California Senate Set To Tackle Bills Creating High-Risk Insurance Pool
On Monday, the California Senate will consider two companion bills that would create a high-risk health insurance pool for residents who cannot get coverage because of pre-existing conditions, the San Jose Mercury News reports.
According to the consumer advocacy coalition Health Access, as many as 250,000 to 400,000 California residents have been denied insurance because of pre-existing conditions, such as cancer and asthma.
The proposed high-risk pool -- a key component of the new federal health reform law -- will provide coverage for such Californians until 2014, when a separate provision in the health reform law prohibiting insurers from discriminating against those with pre-existing conditions takes effect.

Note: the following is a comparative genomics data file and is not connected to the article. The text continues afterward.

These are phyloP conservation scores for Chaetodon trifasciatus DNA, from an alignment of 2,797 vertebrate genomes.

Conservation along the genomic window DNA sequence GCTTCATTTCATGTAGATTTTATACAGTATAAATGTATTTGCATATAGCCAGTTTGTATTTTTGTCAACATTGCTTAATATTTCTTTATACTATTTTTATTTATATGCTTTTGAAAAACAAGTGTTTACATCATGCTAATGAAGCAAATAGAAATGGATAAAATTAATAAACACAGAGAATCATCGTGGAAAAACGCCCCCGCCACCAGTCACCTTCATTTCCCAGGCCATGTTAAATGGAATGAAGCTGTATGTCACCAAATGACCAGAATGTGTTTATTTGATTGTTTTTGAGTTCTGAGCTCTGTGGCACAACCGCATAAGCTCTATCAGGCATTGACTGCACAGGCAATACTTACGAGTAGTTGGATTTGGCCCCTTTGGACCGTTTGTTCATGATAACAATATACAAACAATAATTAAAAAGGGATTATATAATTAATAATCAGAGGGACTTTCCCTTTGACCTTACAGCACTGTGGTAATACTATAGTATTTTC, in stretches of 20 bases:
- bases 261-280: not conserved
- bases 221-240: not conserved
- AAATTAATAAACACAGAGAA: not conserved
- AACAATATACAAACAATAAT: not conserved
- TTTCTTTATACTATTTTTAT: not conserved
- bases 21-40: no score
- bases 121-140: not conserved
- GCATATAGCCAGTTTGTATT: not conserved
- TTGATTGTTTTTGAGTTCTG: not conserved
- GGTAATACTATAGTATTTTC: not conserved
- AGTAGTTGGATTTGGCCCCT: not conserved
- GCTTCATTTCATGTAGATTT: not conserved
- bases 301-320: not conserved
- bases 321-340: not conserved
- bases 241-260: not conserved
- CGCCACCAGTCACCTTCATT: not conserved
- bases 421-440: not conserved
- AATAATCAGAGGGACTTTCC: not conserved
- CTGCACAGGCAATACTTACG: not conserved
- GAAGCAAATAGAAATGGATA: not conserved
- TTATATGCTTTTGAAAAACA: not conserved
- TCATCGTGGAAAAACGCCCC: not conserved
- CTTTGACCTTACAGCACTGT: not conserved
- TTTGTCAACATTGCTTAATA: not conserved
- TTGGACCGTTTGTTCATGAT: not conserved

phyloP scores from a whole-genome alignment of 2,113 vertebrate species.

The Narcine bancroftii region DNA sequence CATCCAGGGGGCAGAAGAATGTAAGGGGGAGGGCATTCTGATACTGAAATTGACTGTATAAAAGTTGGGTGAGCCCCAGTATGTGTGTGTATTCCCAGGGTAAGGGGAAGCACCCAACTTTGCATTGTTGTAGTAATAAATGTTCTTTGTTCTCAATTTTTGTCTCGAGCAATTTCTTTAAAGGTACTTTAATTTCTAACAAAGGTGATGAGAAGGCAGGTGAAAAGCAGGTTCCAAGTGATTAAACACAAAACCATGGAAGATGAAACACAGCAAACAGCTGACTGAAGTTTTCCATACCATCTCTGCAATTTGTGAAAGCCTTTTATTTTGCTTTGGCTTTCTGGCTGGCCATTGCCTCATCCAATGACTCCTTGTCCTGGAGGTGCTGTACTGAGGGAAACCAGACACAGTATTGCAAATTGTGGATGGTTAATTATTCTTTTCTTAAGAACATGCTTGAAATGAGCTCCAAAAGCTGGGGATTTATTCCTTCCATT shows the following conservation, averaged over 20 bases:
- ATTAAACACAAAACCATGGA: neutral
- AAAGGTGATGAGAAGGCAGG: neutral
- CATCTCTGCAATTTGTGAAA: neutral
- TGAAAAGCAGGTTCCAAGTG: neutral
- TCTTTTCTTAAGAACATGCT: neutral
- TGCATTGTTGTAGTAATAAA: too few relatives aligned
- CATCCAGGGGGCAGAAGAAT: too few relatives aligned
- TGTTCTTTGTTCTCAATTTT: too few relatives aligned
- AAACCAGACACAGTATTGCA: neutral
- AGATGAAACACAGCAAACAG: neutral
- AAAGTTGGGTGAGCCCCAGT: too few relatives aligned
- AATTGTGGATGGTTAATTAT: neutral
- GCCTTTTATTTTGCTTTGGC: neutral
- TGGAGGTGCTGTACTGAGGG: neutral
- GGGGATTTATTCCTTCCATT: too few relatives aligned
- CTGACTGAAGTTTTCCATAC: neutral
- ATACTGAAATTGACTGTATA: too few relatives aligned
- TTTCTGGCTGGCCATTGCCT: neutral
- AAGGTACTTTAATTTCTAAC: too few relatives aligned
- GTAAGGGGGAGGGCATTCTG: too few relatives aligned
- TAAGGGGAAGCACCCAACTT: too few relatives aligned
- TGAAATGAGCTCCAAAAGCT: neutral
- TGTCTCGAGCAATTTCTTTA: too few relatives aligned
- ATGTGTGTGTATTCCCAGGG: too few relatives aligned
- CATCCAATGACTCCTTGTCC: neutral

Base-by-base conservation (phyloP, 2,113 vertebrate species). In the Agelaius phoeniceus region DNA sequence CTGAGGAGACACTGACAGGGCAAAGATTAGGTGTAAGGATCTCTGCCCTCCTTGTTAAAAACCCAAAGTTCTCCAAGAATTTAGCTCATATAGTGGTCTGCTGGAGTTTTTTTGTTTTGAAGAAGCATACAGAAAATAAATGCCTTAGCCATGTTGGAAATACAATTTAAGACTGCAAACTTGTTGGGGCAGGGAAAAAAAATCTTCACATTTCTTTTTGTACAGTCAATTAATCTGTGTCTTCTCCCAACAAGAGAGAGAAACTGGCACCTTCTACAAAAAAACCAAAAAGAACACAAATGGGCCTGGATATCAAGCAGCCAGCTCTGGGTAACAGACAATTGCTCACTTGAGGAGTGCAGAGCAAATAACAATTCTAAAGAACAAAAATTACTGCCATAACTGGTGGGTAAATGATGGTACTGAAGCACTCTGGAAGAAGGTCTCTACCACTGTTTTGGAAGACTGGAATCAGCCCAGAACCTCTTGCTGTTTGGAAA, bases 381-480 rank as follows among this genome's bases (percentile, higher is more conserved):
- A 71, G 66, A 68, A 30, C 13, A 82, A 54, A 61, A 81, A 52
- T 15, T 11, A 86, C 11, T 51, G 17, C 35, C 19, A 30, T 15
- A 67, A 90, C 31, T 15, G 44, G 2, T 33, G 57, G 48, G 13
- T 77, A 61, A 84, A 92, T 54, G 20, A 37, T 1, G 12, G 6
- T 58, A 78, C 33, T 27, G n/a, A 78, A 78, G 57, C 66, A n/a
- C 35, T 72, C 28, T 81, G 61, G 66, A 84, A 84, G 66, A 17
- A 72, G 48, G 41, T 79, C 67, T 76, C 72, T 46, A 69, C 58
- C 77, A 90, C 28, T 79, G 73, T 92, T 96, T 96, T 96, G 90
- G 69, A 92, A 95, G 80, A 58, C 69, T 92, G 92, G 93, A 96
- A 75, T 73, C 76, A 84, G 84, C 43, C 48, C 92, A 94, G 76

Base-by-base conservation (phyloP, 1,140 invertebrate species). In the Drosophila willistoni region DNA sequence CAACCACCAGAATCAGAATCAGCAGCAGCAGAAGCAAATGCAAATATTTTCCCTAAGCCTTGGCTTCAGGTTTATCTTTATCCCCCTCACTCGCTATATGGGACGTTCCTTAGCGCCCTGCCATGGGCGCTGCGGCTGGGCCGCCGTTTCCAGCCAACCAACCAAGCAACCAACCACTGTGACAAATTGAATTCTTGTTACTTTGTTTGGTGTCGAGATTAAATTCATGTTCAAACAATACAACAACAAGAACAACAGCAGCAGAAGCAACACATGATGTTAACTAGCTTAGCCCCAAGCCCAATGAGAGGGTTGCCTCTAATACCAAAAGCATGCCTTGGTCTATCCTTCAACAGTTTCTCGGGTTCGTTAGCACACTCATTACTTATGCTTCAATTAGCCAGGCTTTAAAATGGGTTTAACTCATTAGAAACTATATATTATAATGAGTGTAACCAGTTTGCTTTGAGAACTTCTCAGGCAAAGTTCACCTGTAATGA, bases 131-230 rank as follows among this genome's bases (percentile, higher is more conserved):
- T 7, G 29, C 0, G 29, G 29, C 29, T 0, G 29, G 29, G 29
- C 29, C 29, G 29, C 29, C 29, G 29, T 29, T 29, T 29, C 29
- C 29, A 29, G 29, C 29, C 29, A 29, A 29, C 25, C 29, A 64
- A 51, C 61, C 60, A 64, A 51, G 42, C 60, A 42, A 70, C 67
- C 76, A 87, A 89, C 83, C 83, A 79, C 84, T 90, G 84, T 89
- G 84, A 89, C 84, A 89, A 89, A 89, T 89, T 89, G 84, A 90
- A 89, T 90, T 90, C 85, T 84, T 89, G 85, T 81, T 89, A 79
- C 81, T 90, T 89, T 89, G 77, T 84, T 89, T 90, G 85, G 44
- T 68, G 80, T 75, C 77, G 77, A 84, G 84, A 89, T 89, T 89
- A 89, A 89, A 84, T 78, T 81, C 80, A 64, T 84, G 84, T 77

The first bill (AB 1887), by Assembly member Mike Villines (R-Clovis), would create the high-risk pool, while the second bill (SB 227), by Sen. Elaine Alquist (D-Santa Clara), would authorize the state to set up the pool and contract with private insurers to provide coverage.
The bills would help the state gain about $761 million in federal funding, which Health Access estimates will allow 25,000 to 30,000 more residents get coverage.
Both bills cleared the state Assembly with bipartisan support; however, Villines predicts resistance from Senate Republicans who oppose the legislation because funding only lasts for three years.
Gov. Arnold Schwarzenegger (R) worked closely with the Legislature on a number of bills related to the federal health reform law. He said the high-risk pool legislation is a "win-win opportunity for California" (Bussewitz, San Jose Mercury News, 6/27).This is part of the California Healthline Daily Edition, a summary of health policy coverage from major news organizations. Sign up for an email subscription.